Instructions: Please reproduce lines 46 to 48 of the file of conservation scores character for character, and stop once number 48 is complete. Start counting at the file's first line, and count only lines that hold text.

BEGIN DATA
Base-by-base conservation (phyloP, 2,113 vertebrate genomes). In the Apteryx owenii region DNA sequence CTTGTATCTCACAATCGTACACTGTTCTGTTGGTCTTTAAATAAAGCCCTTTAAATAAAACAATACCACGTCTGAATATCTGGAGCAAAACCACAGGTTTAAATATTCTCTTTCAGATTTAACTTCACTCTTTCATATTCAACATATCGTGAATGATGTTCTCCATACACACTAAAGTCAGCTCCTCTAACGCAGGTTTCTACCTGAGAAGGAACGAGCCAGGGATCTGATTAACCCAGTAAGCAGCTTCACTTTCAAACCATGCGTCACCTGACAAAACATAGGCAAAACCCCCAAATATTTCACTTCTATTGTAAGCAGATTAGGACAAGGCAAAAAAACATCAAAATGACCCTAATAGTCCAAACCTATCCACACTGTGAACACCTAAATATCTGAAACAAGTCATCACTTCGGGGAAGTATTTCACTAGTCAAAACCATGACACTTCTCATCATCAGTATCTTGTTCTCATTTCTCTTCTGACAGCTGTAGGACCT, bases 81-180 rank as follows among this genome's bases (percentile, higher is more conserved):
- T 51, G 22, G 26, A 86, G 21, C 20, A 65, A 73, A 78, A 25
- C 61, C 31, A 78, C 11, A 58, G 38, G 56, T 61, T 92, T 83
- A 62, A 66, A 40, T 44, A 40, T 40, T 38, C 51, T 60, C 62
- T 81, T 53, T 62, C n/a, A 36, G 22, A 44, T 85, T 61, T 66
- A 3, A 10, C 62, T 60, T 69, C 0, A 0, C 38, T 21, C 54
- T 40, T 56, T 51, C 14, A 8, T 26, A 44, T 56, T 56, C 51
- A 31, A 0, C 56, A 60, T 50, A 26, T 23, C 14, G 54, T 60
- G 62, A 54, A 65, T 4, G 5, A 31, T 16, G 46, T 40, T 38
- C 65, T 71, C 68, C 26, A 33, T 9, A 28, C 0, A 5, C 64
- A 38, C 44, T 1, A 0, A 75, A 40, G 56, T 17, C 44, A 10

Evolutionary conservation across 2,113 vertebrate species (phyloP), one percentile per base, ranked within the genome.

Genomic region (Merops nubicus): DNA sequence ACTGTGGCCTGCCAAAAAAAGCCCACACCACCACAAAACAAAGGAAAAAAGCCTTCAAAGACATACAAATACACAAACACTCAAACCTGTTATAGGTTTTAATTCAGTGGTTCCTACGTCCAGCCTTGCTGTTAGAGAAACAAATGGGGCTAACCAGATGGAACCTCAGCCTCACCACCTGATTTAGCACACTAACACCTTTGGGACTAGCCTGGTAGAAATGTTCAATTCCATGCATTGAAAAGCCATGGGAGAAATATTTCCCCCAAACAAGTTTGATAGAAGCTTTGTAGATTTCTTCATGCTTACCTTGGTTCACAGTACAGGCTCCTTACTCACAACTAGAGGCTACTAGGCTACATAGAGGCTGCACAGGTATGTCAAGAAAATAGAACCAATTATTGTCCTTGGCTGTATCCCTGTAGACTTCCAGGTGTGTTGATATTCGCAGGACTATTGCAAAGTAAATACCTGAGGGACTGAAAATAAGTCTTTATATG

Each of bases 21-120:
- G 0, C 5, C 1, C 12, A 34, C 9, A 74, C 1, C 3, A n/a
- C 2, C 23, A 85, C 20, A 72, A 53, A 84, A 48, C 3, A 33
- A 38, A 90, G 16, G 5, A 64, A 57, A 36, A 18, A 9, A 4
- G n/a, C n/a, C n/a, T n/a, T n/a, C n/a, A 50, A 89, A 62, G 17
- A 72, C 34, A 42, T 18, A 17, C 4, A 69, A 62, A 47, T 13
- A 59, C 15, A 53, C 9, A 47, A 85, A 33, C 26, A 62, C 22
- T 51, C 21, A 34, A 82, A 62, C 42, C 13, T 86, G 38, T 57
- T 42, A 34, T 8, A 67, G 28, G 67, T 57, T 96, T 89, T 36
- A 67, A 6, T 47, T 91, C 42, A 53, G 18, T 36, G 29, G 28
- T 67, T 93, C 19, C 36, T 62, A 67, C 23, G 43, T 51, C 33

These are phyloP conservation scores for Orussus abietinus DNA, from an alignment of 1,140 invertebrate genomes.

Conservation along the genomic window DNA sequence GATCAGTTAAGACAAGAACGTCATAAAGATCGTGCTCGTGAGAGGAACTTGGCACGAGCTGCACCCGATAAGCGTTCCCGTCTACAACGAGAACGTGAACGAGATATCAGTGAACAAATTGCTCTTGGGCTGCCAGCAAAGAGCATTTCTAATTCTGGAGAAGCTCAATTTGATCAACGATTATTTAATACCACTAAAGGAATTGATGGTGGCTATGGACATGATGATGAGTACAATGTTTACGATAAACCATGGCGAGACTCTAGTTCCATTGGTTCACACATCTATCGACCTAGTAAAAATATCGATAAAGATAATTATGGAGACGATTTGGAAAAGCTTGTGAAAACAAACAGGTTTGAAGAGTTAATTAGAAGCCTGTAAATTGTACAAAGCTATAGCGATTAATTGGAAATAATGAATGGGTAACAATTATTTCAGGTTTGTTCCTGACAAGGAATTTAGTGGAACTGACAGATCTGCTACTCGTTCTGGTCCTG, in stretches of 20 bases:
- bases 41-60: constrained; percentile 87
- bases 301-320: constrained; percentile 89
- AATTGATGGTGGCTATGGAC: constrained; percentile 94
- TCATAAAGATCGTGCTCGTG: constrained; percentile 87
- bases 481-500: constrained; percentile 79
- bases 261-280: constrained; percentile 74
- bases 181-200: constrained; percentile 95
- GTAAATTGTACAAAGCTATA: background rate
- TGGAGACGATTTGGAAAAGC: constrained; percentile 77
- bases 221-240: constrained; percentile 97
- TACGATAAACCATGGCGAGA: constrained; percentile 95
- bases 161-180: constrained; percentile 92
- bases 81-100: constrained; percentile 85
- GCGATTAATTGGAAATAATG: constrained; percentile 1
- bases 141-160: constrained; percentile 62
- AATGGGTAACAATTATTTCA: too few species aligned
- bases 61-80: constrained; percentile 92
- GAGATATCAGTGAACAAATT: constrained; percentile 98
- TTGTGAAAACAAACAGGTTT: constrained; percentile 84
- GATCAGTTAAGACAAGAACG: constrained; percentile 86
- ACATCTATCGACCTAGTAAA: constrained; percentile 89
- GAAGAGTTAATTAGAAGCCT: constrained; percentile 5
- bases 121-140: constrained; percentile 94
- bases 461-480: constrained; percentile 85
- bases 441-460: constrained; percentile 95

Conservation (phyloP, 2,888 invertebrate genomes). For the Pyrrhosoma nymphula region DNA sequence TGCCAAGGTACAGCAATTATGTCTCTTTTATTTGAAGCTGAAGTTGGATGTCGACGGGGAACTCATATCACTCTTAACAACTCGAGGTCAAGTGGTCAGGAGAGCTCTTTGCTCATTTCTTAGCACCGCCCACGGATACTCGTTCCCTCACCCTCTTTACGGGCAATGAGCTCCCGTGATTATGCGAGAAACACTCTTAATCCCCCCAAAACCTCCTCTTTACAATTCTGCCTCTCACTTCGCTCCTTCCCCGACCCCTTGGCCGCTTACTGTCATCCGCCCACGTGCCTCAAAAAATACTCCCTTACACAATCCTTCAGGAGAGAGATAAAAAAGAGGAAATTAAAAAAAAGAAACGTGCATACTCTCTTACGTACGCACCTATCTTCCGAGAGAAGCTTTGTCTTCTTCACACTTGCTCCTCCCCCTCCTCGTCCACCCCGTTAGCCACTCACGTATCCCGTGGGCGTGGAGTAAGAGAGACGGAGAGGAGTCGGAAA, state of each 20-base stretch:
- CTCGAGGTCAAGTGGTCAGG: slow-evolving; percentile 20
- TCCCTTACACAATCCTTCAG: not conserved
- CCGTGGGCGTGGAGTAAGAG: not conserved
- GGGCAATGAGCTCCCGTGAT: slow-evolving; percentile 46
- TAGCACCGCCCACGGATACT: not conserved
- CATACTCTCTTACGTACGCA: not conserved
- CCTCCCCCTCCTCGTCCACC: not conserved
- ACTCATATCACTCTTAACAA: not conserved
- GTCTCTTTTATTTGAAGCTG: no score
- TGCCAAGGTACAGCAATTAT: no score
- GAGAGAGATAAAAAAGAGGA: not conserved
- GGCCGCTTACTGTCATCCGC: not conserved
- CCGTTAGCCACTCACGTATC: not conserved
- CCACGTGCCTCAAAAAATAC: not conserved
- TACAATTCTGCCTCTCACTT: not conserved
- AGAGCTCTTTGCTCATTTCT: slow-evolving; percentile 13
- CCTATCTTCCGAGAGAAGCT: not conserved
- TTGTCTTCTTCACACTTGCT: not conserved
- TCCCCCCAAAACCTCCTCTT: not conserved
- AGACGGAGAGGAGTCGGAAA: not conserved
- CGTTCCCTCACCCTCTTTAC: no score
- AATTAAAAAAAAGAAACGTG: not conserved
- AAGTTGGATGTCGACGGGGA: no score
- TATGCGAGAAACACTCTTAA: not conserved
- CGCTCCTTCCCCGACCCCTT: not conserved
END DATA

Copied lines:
- GATCAGTTAAGACAAGAACG: constrained; percentile 86
- ACATCTATCGACCTAGTAAA: constrained; percentile 89
- GAAGAGTTAATTAGAAGCCT: constrained; percentile 5